Should You Buy Into 3D Printing?

Howard is a member of The Motley Fool Blog Network -- entries represent the personal opinion of the blogger and are not formally edited.

Beginning in the late 1980’s, 3D printing has been around much longer than most people think. Over the past few years advances in technology, decreased costs, and larger demand has brought 3D into the eyes of investors. 3D printing is providing lots of hype, with potential uses in many industries including aerospace, automobile, construction, and maybe even medicine. With only a handful of public companies now is a good time to get in on the hype of 3D printing. Revenue from the industry comes from manufacturing products in-house, building printers for customers, services on printers, selling materials, and now even manufacturing personal printers. Forecasts suggest that by 2016 3D printing could be a $3 billion industry, growing at about 15% each year.

3D Systems
The name says it all. 3D Systems (NYSE: DDD) is one of the leading innovators of the 3D printing revolution. In 1986 3D Systems founder Chuck Hull developed and patented the system of stereolithography. Twenty seven years later 3D is now a growing company with a market cap over $3 billion. 3D offers both professional and individual household printers. They just launched their first personal printer, The Cube, in 2012 which sells for around $1,300 each. In 2011 3D posted revenue of $230 million, up from $160 million in 2010. EPS follows the same trend, increasing from $0.44 in 2010 to $0.72 in 2011. 2012 Q4 earnings are scheduled to be released on the Feb. 25, but analysts are expecting the trend of increased revenue to continue. Trading at around 99 P/E, buying 3D is an expensive purchase right now, but 3D is currently the leader of the market and is still generating momentum by targeting households and small businesses to buy their products.

Stratasys
Founded in 1989, Stratasys (NASDAQ: SSYS) manufacturers in-office prototyping and digital manufacturing printers for various companies. Stratasys represents the other side of the 3D printing market by supplying large industrial companies. Like 3D Systems, Stratasys has been increasing revenue and EPS for the past few years. In 2010 revenue was $117 million and EPS was 0.45 per share. In 2011 revenue and EPS were $155 million and 0.99, respectively. Earnings will be released in early March, but 2012 should be another year of growth. Stratasys management has also done a good job, with the company holding zero debt as of the latest quarter, something 3D does not have. In December of 2012 Stratasys merged with Israel-based Objet Geometries. Objet has almost 50 patents revolving around 3D printing. Objet offers a large base of 3D printers to add to Stratasys and access to markets in the Middle East and Asia. The $121 million in revenue that Objet brought in in 2011 also will help Stratasys catch up to 3D Systems.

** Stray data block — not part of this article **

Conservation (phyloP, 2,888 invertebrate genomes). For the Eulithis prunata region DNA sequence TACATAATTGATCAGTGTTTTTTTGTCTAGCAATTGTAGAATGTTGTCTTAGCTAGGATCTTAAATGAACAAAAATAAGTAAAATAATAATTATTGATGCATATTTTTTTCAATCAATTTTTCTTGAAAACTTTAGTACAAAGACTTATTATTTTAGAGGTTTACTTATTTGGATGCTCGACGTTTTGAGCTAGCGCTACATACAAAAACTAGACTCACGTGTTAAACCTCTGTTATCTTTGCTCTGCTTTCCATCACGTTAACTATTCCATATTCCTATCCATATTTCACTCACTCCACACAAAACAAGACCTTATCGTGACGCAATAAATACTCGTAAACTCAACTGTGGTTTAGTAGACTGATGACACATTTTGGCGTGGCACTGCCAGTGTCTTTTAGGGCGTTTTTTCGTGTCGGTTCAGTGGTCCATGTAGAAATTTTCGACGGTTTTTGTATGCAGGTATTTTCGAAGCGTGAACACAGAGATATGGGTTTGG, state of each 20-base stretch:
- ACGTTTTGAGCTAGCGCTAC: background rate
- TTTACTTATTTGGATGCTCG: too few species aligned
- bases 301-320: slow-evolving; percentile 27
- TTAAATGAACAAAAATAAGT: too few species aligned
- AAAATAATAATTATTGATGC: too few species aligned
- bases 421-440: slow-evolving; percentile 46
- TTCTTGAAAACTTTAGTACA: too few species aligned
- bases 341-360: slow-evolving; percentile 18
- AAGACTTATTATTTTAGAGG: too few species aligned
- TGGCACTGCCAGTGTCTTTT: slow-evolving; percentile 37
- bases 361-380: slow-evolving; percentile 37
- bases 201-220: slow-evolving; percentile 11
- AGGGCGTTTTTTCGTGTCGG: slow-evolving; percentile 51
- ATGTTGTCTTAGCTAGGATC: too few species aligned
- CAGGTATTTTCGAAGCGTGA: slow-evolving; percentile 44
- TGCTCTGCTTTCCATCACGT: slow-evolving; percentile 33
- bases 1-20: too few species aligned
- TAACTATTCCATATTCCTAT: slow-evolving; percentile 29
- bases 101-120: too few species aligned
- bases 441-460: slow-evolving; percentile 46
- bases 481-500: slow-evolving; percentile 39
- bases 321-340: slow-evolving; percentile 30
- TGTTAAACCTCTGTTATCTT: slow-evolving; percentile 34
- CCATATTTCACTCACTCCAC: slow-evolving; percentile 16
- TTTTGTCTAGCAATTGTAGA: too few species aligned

A Newcomer
Last week 3D printing company The ExOne Company (NASDAQ: XONE) went public, raising around $90 million. ExOne is an upstart company that has only earned $18.6 million in the past twelve months. In 2012 ExOne sold a total of five printers that specialize in metal printing. Each printer sells for between $800,000 to $1.5 million, and currently ExOne has six printers in its backlog. What might be most impressive about ExOne is its list of customers, which include Deere, Caterpillar, Boeing, and Ford. It is too early to tell how successful ExOne could be on a large scale, but they have a niche in the 3D market by providing large metal printing, which could have plenty of potential for growth.

The Bottom Line
Now is a good time to get into the 3D printing market; with such few companies you can easily invest in the whole market right now. The three companies listed above all have potential for growth while still being leaders in the industry and not overlapping too much in each of their markets. Risks include if the 3D printing industry does not grow as expected, as well as the threat that new companies with better technology come in and disrupt the market. DDD and SYSS, however, are solid enough in the market right now to be able to roll with whatever comes their way. I will be adding these three companies to my CAPS page to track them until I am able to put money into this market.


Hjcranford has no position in any stocks mentioned. The Motley Fool recommends 3D Systems and Stratasys. The Motley Fool owns shares of 3D Systems and Stratasys and has the following options: Short Jan 2014 $55 Calls on 3D Systems and Short Jan 2014 $30 Puts on 3D Systems. Try any of our Foolish newsletter services free for 30 days. We Fools may not all hold the same opinions, but we all believe that considering a diverse range of insights makes us better investors. The Motley Fool has a disclosure policy. Is this post wrong? Click here. Think you can do better? Join us and write your own!

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